But then Lazarus recounts a remarkable anecdote.4 When he was a young lawyer working in the Solicitor General’s office at the U.S. Justice Department, the Court decided the significant Clean Water Act (CWA) case International Paper Co. v. Ouellette.5 As originally issued in a slip opinion, Justice Powell’s opinion for the Court in Ouelette contained the line: “The CWA also provides its own remedies, including civil and criminal fines for permit violations, and ‘citizen suits’ that allow individuals (including those from affected States) to compel the Environmental Protection Agency (EPA) to enforce a permit.”6 This language, however, troubled the EPA, as the circuits were then divided on whether citizen suits were in fact available to compel EPA action and the matter had not yet been settled; the EPA, presumably, did not want to be subject to such suits.
Accordingly, Lazarus — who had written the brief for the United States and the EPA as amicus in Ouellette7 — wrote a letter to the Court’s Reporter on behalf of his clients explaining that the availability of citizen suits to compel EPA enforcement had not yet been finally decided and urging deletion of the offensive language from the Court’s opinion. The letter made its way to Justice Powell, who obliged the young Lazarus: the language approving citizen suits to compel EPA action was omitted from the final opinion as it appears in the U.S. Reports.
For someone who practices in the Court, this account is eyebrow-raising, and more than a little disturbing, in two related respects.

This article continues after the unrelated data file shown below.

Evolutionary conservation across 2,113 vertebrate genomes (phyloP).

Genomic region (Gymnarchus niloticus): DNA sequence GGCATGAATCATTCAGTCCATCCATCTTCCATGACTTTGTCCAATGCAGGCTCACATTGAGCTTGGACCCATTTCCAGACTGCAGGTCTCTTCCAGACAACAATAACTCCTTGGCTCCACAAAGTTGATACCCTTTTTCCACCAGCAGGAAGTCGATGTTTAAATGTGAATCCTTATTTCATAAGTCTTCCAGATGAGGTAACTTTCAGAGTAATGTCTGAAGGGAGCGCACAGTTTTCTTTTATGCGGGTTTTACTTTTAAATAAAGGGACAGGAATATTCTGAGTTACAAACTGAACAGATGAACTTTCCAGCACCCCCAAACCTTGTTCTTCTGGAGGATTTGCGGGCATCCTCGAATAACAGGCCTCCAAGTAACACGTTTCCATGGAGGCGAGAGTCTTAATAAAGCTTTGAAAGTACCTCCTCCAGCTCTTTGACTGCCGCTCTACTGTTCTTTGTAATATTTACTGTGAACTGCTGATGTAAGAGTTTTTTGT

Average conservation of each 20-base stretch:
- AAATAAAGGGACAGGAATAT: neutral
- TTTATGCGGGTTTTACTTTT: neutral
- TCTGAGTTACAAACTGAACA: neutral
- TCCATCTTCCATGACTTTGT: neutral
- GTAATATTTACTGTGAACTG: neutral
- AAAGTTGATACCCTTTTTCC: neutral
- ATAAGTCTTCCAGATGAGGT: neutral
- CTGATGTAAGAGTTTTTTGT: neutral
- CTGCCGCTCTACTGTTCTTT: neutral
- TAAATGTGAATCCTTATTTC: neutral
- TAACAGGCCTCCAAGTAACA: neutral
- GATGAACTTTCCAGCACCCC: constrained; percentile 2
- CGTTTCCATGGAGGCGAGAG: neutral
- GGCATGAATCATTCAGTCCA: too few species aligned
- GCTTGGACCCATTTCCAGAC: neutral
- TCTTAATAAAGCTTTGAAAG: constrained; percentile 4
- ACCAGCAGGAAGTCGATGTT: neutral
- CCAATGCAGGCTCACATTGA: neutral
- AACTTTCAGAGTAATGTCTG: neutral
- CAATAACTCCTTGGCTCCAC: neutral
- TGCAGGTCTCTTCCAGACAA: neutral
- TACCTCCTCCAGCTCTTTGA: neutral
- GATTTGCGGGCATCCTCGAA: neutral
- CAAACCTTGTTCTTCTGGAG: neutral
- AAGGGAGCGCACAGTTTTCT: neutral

The first is what it says about the practice followed — or, more precisely, the failure of the Court to follow any ordinary practice — in making what must be recognized as a substantive change of considerable import to its decision. What the Supreme Court says even in its dicta about the meaning of federal statutes like the CWA effectively has the force of law; more often than not, such statements are slavishly followed by the lower courts. So imagine that something similar to Lazarus’s account had occurred prior to the decision in Ouellette. Suppose, for example, that the Ouellette respondents in their reply brief or at oral argument had urged the Court to declare that the CWA authorizes citizen suits to compel EPA enforcement action — that is, urged the Court to state in its opinion the rule initially articulated by Justice Powell. Is it conceivable that the petitioner or the United States as amicus would have sent an ex parte letter to Justice Powell (or to the Reporter, with the request that he pass the letter on to Justice Powell) urging the Court to reject the respondents’ proposed language? Surely not; such a letter, which would fall outside any of the sorts of communication with the Court about a pending case that are contemplated by the Court’s rules, would have been dismissed as wholly inappropriate, and the author likely admonished for sending it. But that is, in practical effect, what actually happened.